Enterprises learning to dance – Telstra’s Muru-D accelerator

Annie Parker, founder of Telstra’s startup accelerator, Muru-D, showcased two of the current businesses working through the program. When I first saw Holly Cardew talk about her Pixc business, it was all images, and online products. Today, just months later, it’s storefronts, investments and ecommerce – a dramatic and welcome move up the value chain. And Cate Hull’s vision for FreightExchange – an uber for excess freight capacity – remains clear and eminently viable as it did on day one.

Dazzled by data – Lithium’s Rob Tarkoff

Rob Tarkoff, CEO of Lithium dazzled the audience with insight, data and a world of big data experience. He toyed with the audience – testing our understanding of Daniel’s Market Theory (ie there is no theory, Daniel is his son) – going on to explain how the “born digital” generation are already exhibiting different behaviours and expectations from businesses and communities.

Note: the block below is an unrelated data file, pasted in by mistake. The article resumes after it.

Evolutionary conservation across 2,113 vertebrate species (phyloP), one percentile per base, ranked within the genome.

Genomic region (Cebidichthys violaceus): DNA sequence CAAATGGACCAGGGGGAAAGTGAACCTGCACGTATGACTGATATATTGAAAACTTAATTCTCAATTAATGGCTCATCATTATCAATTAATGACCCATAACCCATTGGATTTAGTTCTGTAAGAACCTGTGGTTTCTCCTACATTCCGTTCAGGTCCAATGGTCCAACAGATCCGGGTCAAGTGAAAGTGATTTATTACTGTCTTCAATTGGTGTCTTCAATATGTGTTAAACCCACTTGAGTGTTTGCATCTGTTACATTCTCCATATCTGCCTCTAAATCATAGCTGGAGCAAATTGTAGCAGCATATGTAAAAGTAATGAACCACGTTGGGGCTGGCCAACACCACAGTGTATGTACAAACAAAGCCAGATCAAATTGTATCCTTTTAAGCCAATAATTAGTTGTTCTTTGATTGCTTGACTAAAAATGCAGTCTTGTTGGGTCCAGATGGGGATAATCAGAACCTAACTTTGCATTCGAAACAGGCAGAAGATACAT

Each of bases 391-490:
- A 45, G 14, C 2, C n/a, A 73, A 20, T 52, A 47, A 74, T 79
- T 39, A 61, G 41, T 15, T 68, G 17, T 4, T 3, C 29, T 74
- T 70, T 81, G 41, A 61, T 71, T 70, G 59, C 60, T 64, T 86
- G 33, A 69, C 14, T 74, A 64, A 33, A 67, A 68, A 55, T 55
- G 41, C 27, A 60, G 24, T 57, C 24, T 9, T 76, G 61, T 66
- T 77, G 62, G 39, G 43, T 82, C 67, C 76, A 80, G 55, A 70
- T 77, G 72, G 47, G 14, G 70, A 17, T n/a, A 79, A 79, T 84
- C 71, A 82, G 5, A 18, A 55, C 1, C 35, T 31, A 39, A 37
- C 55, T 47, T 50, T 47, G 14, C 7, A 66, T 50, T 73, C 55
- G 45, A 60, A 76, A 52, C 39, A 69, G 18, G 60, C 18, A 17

The rear view from out in front – Uber in Australia with David Rohrsheim

Uber’s David Rohrsheim was a crowd favourite, riding the wave of popularity that Uber is experiencing in Australia. When he asked how many in the audience had taken an Uber in the last week, almost the whole audience raised their hand. Here, David was preaching to his choir. This is where I hoped for a little more than the “why Uber is so uber”, but the audience certainly loved the storytelling.

X marks the spot with Brian Solis